There is plenty of evidence to suggest that sexual violence against women in Britain is becoming more prevalent and more extreme. A couple of years ago, the police appealed for help in apprehending, not just the two men who had raped a girl in a pub lavatory in Brighton, but also the men who had watched - and the men who had filmed the crime on their video phones. The police confirm that rapists target drunk girls, because they know that they are unlikely to give convincing evidence, especially on the issue of consent.
Last year a case came to trial in which seven young men were charged in connection with the gang-rape of a 14-year-old girl. The seven, who were convicted - not of rape but of unlawful intercourse - featured in a film one of them had made of her ordeal. After the gang-rape, the girl said, she was assaulted and raped by many other young men on the Lethbridge estate in South London, where she was considered "fair game" because of the film, which was distributed locally. In all, it is estimated by the police, 27 people were involved in her sexual brutalisation. They say that such gang-rapes are a growing phenomenon.
Then there is the sex trafficking. Some women who have escaped from their captors testify to being brought to Britain and sold on to various men in a chain, their value declining as the assaults against them mount up.
One 15-year-old girl, who eventually got away from her traffickers in Sheffield, gave evidence that put three of them in jail in Britain, while two more await trial in her native Lithuania. She was raped by all of her "owners", and lost count of the number of men who paid to have sex with her during her time in England.
And, of course, there are the statistics. For many years the police have been recording a steady increase in the number of rapes reported, with the figure now running at nearly 12,000 a year. The increase is huge, and is testament not only to the growing incidence of this crime, but also to the progress that has been made in persuading women that their accusations of rape will be taken seriously by the police and by the courts.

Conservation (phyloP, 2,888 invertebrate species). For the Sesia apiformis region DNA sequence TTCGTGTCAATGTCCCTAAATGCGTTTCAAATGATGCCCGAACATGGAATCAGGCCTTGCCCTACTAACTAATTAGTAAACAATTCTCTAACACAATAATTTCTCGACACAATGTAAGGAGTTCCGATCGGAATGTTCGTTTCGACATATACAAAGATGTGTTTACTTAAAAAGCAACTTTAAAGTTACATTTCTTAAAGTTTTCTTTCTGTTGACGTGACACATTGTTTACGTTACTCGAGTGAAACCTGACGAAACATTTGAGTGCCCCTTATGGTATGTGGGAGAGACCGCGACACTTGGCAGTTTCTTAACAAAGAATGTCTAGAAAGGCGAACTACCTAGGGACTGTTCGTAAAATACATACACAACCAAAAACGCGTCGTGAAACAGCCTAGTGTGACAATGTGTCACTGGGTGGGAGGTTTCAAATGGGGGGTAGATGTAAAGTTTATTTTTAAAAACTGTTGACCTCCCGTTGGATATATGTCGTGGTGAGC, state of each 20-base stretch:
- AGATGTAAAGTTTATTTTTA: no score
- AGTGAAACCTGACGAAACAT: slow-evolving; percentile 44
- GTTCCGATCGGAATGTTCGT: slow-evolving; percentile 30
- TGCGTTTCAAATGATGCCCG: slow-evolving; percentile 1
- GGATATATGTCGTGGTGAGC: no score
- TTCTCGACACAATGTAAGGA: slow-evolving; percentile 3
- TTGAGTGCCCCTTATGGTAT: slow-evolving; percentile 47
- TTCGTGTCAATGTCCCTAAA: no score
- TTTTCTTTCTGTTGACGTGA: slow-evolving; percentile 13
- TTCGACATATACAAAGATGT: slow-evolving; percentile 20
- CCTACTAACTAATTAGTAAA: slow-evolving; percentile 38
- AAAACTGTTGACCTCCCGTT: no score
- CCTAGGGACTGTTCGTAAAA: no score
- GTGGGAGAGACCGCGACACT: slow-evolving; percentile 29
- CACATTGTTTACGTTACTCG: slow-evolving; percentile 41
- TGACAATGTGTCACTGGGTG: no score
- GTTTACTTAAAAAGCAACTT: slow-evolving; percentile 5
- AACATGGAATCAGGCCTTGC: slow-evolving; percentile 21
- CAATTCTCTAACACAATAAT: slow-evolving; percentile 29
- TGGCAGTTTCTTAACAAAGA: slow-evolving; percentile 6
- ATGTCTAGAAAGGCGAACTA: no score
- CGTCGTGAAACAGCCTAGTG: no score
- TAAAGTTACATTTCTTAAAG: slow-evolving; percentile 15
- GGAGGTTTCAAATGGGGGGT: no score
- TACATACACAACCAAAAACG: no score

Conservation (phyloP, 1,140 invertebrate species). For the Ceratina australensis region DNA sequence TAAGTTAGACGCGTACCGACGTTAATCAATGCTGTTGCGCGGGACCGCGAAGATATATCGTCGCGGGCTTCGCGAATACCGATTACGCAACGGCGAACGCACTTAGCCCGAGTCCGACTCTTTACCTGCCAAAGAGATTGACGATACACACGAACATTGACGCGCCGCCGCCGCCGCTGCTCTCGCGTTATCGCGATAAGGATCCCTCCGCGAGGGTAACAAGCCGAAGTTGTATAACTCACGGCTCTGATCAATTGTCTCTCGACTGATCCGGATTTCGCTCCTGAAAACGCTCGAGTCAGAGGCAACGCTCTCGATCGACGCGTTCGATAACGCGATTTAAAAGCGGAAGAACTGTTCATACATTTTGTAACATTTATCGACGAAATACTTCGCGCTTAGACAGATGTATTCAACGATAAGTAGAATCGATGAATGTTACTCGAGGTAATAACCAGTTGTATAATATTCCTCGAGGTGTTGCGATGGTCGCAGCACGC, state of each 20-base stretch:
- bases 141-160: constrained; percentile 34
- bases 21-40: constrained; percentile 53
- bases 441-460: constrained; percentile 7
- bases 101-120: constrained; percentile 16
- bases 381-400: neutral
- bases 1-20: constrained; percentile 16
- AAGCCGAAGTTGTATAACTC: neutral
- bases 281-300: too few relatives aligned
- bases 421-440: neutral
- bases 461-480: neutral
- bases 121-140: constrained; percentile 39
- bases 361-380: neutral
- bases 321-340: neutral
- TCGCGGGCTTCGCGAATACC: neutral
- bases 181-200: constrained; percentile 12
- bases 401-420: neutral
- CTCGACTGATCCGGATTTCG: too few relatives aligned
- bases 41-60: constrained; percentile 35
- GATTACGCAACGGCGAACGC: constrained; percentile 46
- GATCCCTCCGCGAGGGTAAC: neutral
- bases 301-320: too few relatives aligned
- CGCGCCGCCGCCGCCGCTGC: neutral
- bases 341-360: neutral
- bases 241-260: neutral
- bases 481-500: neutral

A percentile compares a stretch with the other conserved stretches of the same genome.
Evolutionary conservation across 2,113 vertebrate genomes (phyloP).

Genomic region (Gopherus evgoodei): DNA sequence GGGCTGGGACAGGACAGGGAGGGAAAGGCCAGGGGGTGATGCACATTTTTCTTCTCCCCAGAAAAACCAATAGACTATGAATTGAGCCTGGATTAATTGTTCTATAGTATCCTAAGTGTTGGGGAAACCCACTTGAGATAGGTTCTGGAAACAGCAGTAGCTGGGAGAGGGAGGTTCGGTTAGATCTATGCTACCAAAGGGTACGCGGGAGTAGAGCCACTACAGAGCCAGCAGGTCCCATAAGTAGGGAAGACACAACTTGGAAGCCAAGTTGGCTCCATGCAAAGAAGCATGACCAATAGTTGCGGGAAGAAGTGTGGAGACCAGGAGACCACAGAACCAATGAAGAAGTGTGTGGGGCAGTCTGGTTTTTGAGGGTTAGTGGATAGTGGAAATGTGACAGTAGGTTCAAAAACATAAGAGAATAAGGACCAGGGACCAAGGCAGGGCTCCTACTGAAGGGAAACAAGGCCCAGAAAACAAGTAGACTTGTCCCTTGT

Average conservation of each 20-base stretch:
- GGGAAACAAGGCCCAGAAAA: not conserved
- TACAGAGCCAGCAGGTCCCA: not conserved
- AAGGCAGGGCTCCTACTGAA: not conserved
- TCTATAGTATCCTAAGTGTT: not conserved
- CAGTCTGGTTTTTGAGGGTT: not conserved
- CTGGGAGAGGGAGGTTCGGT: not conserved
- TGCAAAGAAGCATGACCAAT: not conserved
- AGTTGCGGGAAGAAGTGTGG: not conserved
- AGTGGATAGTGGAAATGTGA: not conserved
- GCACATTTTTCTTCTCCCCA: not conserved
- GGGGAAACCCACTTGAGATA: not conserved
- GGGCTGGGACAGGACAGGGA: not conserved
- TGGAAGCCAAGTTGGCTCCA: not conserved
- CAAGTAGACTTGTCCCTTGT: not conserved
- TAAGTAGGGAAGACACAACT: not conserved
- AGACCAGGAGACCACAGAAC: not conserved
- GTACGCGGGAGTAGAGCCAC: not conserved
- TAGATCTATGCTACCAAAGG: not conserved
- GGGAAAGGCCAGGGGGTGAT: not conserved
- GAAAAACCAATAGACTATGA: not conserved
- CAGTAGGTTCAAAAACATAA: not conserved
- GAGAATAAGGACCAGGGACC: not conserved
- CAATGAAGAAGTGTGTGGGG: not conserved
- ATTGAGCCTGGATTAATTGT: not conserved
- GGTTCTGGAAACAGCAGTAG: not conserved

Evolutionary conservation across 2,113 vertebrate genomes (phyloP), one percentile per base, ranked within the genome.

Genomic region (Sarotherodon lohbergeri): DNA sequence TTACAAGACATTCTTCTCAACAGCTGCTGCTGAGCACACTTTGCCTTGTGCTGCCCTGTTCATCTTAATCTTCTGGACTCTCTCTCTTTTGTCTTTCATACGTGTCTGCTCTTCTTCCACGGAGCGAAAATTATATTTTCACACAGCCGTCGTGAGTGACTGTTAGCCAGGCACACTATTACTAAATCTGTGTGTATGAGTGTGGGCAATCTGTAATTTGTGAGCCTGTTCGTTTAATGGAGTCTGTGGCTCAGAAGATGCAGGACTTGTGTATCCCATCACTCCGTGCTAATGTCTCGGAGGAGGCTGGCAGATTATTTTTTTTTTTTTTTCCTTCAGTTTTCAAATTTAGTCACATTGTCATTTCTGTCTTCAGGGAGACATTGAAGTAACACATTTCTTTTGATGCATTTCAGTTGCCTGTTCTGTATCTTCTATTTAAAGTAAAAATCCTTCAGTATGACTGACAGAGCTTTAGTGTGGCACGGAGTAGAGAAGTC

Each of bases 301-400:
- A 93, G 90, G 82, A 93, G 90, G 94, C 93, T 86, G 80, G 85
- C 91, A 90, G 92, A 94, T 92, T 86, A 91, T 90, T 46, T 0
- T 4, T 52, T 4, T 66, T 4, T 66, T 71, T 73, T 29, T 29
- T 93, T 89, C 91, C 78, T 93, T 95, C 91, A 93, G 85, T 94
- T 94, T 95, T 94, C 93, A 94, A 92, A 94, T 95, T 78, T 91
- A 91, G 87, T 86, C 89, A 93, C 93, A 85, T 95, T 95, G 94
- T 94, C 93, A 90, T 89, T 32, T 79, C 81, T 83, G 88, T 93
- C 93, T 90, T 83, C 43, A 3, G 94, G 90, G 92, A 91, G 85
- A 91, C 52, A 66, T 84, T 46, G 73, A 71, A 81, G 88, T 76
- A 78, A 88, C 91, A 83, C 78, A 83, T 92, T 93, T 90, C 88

Unfortunately though, as Metropolitan Police Commissioner Ian Blair highlighted at the weekend, the hopes of justice nurtured by victims of rape are rarely realised, with only one in 18 leading to a guilty verdict. It is a long-standing scandal, this discrepancy between allegation and conviction, and one that might suggest that there are manifold structural failures in the way that the criminal justice system copes with rape.
Julie Bindel, one of Britain's foremost campaigners for women's rights, has been watching such procedures for years. She welcomes the progress that has been made, but presents evidence that the police, the judiciary and the public - as jurors - are all still biased against women alleging rape.
Her prescription for change includes special training for prosecutors and judges - especially in techniques for establishing issues of consent, re-education of the public - who often still subscribe to the idea of women "asking for it", and the proper funding of rape crisis centres so that women are supported throughout the process.
Earlier this year, the Home Office -in its report on the same subject, A Gap or A Chasm? - came up with similar conclusions, highlighting not only the "postcode lottery", whereby facilities and expertise for dealing with rape victims vary massively across the country, but also a general "culture of scepticism" about female accusations of rape.